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Terms in this set (29)
An individual's distinct and relatively
enduring pattern of thoughts, feelings, motives, and behaviors
pleasure principle that Contains basic drives.
Consists of moral ideals and conscience
Operates according to the reality principle.
the id's boundless drive for immediate gratification
the ego's capacity to delay gratification.
Why Was Oedipus Complex Important to Freud?
Freud believed that the superego is fully developed through the Oedipus Complex.
Psychic energy being stuck in a previous developmental stage
Unconscious methods of minimizing anxiety by denying and distorting reality.
ego pushes unacceptable impulses out of awareness, back into the unconscious mind. (ex. a girl was abused by her uncle, and she pushed the memory of it away, so she can't remember any of it as an adult.)
The ego replaces a less acceptable motive with a more acceptable one. (ex. College student doesn't get into the fraternity of choice, so he tells himself "it was a hard fraternity to get into and that most people don't get in.")
Ego shifts feelings toward an unacceptable object to another, more acceptable object. (ex. A woman can't take her anger out on her boss, so when she goes home she takes it out on her husband.)
The ego replaces an unacceptable impulse with a socially acceptable one. (ex. A man with strong sexual urges becomes an artist who paints nudes.)
the ego attributes personal shortcomings, problems, and faults to others. (ex. A man who has a strong desire to have an extramarital affair accuses his wife of flirting with other men.)
The ego transforms an unacceptable motive into it's opposite. (ex. A woman who fears her sexual urges becomes a religious zealot.)
The ego refuses to acknowledge anxiety-producing realities. (ex. A man won't acknowledge that he has cancer even though a team of doctors has diagnosed his cancer.)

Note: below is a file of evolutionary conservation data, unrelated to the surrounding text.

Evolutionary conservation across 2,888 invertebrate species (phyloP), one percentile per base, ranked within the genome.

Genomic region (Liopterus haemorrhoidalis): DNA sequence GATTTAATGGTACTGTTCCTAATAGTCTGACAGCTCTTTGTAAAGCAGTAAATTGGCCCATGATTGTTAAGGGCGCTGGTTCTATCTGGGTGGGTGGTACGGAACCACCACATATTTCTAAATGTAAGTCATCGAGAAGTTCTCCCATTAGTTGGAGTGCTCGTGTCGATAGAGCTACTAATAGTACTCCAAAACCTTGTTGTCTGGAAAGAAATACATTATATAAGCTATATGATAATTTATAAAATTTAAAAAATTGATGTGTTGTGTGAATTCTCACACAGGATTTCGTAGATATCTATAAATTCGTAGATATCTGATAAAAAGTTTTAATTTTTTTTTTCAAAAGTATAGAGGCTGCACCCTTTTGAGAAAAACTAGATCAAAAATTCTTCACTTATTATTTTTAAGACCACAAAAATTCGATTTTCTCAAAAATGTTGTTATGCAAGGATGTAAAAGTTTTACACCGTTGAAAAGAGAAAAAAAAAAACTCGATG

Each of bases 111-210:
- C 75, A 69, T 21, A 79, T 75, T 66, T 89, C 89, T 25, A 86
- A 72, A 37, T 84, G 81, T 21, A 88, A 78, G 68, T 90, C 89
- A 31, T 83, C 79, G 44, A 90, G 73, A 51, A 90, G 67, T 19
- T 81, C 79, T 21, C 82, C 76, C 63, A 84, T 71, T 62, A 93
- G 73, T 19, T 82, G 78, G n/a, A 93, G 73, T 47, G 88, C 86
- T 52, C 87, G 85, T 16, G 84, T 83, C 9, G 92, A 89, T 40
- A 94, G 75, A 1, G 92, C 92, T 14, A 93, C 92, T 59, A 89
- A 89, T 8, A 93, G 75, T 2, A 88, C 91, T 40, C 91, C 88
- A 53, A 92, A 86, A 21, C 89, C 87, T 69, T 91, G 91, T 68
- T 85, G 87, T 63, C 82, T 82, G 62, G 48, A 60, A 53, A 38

The Ego seeks security if an earlier developmental period In the face of stress. (ex. A woman returns home to mother every time she and her husband have a big argument.)
A test in which people are asked to report what they see in a set of inkblots
Thematic Apperception Test (TAT)
A test in which people are asked to make up stories from a set of ambiguous pictures.
Criticisms of Psychodynamic tests/theory
Too much emphasis on early experiences, Too much faith in unconscious mind's control, Too much emphasis on sexual instincts.
Contributions of Psychodynamic tests/theory
Importance of childhood experiences, Development proceeds in stages, Role of unconscious processes.
A relatively stable predisposition to behave in a certain way.
A model of personality that consists of five basic traits: Neuroticism, Extraversion, Openness, Agreeableness, and Conscientiousness.
High: Imaginative, liberal (not political), curious, interested in new experiences, nonconformist
Low: Traditional, conservative (not political), conformist
High: Organized, careful, responsible, stoic
Low: Unorganized, carefree, easily distracted, gullible
High (Extravert): Seeks stimulation and group activities, often impulsive, easily bored, assertive
Low (Introvert): Avoids stimulation, seeks solitude and quiet, low-key, anxious in groups
High: Easygoing, helpful and empathetic, trusting
Low: Stubborn, argumentative, suspicious, strong willed
Neuroticism (emotional stability)
High: Mood swings, anxious, self-critical, easily upset, hostile
Low: Calm and relaxed, in control of emotions
Minnesota Multiphasic Personality Inventory (MMPI)
A large scale test designed to measure a multitude of psychological disorders and personality traits.
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